The narrator gives the audience an update on the case against Aaron McKinney and Russell Henderson, stating that they both pled not guilty. Their girlfriends were charged with accessory to murder and also pled not guilty. The narrator then introduces Rob Debree, the chief investigator of the case. Rob talks about how disturbing it was to see Matthew Shepard fighting for his life, when Rob usually deals with dead bodies.
The narrator’s practical updates about the legal situation of Aaron and Russell gets the reader up to speed on their case. Rob Debree’s comments about working with a living victim emphasize how the violence Matthew endured has caused long, drawn out suffering.
Next, Aaron Kreifels speaks again about finding Matthew Shepard, saying he can’t get that image out of his head. He wonders why God wanted Aaron specifically to find Matthew. Catherine Connolly describes her new feelings of fear walking down the street with her son. Meanwhile, bartender Matt Galloway processes his guilt, wishing he had noticed something was wrong the night of Matthew’s murder so he could have stopped it.
The playwrights draw attention to the trauma endured by individuals other than Matthew. Catherine’s comments show how hate crimes make people of targeted groups feel constant fear in their communities. Aaron Kreifels, meanwhile, uses religion to process the scarring experience of finding Matthew.
Rob Debree speaks again about the case, talking about how he worked extremely hard to make sure there was no way Aaron McKinney and Russell Henderson could be acquitted. Then Reggie Fluty, one of the first responders on the scene, talks about how they all tried to wear protective gloves as they helped Matthew Shepard, but the gloves kept breaking and they eventually ran out. Marge Murray then reveals that Reggie is actually her daughter. Reggie goes on to explain how, a day after she helped transfer Matthew to the hospital, the hospital called and told her that Matthew had HIV—she needed to get on medication immediately and get tested.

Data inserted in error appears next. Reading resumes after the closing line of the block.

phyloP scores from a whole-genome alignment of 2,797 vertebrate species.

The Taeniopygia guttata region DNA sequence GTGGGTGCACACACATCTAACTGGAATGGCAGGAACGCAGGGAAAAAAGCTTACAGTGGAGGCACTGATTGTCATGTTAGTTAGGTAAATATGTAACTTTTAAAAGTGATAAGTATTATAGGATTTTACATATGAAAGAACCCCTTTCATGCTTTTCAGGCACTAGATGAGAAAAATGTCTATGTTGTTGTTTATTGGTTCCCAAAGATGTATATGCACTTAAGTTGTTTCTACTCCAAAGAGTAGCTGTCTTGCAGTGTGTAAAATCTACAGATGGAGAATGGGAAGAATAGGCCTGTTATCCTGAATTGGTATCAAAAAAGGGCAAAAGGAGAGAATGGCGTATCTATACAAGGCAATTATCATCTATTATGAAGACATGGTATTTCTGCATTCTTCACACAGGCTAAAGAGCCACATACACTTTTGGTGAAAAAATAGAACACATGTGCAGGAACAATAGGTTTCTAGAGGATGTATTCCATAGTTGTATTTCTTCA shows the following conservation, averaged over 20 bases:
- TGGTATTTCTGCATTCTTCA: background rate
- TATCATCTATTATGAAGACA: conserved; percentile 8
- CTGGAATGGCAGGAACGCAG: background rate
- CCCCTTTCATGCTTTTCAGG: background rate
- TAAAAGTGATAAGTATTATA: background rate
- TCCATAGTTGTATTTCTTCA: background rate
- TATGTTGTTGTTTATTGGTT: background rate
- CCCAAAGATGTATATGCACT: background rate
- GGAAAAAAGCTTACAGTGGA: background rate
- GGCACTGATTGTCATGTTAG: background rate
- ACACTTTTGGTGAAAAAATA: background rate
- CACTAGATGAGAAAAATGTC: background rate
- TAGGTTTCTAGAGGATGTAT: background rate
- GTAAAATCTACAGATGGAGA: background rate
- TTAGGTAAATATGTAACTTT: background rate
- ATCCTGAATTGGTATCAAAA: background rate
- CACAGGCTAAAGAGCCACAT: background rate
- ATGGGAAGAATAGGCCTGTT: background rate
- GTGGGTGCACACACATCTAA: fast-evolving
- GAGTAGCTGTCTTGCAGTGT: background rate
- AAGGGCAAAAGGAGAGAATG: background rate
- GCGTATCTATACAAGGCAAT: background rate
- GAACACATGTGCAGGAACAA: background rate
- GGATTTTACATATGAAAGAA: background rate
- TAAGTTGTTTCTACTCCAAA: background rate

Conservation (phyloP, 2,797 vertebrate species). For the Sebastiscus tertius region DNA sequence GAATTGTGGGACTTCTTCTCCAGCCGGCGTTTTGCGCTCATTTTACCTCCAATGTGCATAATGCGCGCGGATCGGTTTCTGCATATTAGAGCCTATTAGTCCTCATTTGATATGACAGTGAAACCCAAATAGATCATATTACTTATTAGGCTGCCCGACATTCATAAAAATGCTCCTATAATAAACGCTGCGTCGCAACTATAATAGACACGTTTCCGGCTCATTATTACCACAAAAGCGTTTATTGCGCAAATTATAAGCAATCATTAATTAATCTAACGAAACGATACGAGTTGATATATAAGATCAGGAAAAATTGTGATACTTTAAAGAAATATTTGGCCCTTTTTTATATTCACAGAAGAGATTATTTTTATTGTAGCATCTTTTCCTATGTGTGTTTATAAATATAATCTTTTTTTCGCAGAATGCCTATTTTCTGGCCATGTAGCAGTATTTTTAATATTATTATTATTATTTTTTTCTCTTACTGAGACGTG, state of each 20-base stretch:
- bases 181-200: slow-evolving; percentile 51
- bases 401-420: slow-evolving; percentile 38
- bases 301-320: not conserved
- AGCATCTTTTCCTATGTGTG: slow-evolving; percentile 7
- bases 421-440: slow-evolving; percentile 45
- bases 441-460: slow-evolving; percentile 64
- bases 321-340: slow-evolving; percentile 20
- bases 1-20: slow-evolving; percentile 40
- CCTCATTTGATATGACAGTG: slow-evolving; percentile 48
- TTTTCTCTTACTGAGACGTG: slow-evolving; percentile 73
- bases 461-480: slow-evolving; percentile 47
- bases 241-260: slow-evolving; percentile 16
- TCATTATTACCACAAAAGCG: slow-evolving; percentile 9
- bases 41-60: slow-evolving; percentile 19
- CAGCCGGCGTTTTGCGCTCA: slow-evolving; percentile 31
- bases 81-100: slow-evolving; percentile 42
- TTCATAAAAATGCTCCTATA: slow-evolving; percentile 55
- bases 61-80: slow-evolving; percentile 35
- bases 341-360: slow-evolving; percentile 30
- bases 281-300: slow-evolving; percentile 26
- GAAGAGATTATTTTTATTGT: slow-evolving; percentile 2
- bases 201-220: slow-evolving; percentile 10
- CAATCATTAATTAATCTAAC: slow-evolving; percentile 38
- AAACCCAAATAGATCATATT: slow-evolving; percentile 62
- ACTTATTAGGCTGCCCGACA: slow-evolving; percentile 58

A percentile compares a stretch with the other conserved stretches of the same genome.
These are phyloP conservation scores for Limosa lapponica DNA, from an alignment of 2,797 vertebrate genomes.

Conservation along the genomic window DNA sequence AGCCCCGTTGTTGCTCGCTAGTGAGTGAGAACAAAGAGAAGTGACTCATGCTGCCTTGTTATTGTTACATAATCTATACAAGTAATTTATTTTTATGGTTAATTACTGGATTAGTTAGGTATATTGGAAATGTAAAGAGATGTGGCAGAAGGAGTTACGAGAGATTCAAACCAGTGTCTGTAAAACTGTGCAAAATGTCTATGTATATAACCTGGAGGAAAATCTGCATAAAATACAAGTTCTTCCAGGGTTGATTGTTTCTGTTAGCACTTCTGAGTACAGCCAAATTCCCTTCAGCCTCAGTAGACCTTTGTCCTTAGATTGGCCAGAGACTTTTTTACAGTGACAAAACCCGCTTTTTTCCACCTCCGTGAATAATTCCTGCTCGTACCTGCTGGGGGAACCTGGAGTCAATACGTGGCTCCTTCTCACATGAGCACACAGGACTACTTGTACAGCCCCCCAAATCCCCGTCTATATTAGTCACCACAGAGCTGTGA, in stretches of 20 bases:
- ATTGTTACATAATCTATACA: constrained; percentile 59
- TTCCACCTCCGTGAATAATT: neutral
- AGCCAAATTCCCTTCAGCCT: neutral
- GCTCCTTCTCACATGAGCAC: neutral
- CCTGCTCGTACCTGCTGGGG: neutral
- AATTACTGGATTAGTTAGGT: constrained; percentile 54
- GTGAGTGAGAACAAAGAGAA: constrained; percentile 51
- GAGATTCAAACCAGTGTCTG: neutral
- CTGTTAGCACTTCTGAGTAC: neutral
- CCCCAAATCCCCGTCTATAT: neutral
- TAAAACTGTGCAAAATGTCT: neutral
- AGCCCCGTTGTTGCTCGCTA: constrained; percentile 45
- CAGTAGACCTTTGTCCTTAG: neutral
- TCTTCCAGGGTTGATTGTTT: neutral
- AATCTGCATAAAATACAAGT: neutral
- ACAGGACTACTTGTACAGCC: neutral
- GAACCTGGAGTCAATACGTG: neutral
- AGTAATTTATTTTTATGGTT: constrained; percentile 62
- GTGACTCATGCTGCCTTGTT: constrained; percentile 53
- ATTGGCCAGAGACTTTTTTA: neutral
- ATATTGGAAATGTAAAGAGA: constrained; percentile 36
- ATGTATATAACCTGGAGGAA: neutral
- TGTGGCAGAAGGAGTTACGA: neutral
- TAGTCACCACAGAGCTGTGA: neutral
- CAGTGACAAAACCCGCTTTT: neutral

As Reggie Fluty describes how she was exposed to HIV while trying to get Matthew into the ambulance, the playwrights make clear how the violence against Matthew was not only limited to him. Though Matthew certainly bore the brunt of the violence during his attack, the crime’s consequences ripple to not only hurt other people emotionally and inspire grief, but also to even physically harm them, as in the case of Reggie’s HIV exposure.
As Reggie Fluty started the intense treatment, Marge Murray felt extremely angry. She clarifies that she was not angry at Matthew Shepard, but at his attackers. She meditates on how much grief they caused so many people. Marge told Reggie she should quit her job as a police officer after the incident, but Reggie refused. Marge and Reggie banter back and forth about Reggie’s choice to stay on the force, and Marge worries that Reggie will die before she (Marge) will.
Marge and Reggie’s surprise mother-daughter connection emphasizes how small the Laramie community really is, as the playwrights met them separately. Marge articulates her anger when she learned of Reggie’s exposure and her frustration that their violence hurt so many people, including but also exceeding Matthew.